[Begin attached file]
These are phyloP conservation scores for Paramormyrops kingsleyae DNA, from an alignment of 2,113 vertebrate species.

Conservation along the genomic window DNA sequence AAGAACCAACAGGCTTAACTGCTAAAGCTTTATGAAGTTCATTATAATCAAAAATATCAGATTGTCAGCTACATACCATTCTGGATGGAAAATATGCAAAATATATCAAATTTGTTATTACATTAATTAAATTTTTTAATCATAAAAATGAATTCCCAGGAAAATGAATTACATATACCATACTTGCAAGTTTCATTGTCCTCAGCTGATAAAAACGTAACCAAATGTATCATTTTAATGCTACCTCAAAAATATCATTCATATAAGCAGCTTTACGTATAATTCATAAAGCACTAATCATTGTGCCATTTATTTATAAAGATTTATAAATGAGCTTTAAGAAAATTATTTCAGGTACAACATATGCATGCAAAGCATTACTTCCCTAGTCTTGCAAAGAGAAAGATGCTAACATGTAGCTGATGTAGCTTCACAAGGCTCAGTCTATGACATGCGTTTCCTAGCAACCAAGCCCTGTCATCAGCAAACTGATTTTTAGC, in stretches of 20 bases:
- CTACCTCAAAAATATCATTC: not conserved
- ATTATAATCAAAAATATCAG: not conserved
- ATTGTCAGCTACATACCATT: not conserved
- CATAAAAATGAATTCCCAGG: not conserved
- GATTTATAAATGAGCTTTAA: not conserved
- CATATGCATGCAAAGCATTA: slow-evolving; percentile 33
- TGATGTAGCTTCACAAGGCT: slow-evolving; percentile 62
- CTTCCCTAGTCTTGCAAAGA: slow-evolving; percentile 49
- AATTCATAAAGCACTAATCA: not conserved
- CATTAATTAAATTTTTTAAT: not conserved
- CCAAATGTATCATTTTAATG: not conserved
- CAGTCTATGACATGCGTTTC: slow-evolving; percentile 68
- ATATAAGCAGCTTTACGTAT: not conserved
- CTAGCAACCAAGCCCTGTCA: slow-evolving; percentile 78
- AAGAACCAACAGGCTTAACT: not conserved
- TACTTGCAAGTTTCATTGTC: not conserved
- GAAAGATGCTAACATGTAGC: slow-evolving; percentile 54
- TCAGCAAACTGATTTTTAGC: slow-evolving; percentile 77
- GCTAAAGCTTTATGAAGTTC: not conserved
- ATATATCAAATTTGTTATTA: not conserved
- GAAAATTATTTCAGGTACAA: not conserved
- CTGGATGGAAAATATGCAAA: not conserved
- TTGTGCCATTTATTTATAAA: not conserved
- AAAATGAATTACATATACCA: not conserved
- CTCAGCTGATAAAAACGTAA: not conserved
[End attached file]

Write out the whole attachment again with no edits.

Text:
These are phyloP conservation scores for Paramormyrops kingsleyae DNA, from an alignment of 2,113 vertebrate species.

Conservation along the genomic window DNA sequence AAGAACCAACAGGCTTAACTGCTAAAGCTTTATGAAGTTCATTATAATCAAAAATATCAGATTGTCAGCTACATACCATTCTGGATGGAAAATATGCAAAATATATCAAATTTGTTATTACATTAATTAAATTTTTTAATCATAAAAATGAATTCCCAGGAAAATGAATTACATATACCATACTTGCAAGTTTCATTGTCCTCAGCTGATAAAAACGTAACCAAATGTATCATTTTAATGCTACCTCAAAAATATCATTCATATAAGCAGCTTTACGTATAATTCATAAAGCACTAATCATTGTGCCATTTATTTATAAAGATTTATAAATGAGCTTTAAGAAAATTATTTCAGGTACAACATATGCATGCAAAGCATTACTTCCCTAGTCTTGCAAAGAGAAAGATGCTAACATGTAGCTGATGTAGCTTCACAAGGCTCAGTCTATGACATGCGTTTCCTAGCAACCAAGCCCTGTCATCAGCAAACTGATTTTTAGC, in stretches of 20 bases:
- CTACCTCAAAAATATCATTC: not conserved
- ATTATAATCAAAAATATCAG: not conserved
- ATTGTCAGCTACATACCATT: not conserved
- CATAAAAATGAATTCCCAGG: not conserved
- GATTTATAAATGAGCTTTAA: not conserved
- CATATGCATGCAAAGCATTA: slow-evolving; percentile 33
- TGATGTAGCTTCACAAGGCT: slow-evolving; percentile 62
- CTTCCCTAGTCTTGCAAAGA: slow-evolving; percentile 49
- AATTCATAAAGCACTAATCA: not conserved
- CATTAATTAAATTTTTTAAT: not conserved
- CCAAATGTATCATTTTAATG: not conserved
- CAGTCTATGACATGCGTTTC: slow-evolving; percentile 68
- ATATAAGCAGCTTTACGTAT: not conserved
- CTAGCAACCAAGCCCTGTCA: slow-evolving; percentile 78
- AAGAACCAACAGGCTTAACT: not conserved
- TACTTGCAAGTTTCATTGTC: not conserved
- GAAAGATGCTAACATGTAGC: slow-evolving; percentile 54
- TCAGCAAACTGATTTTTAGC: slow-evolving; percentile 77
- GCTAAAGCTTTATGAAGTTC: not conserved
- ATATATCAAATTTGTTATTA: not conserved
- GAAAATTATTTCAGGTACAA: not conserved
- CTGGATGGAAAATATGCAAA: not conserved
- TTGTGCCATTTATTTATAAA: not conserved
- AAAATGAATTACATATACCA: not conserved
- CTCAGCTGATAAAAACGTAA: not conserved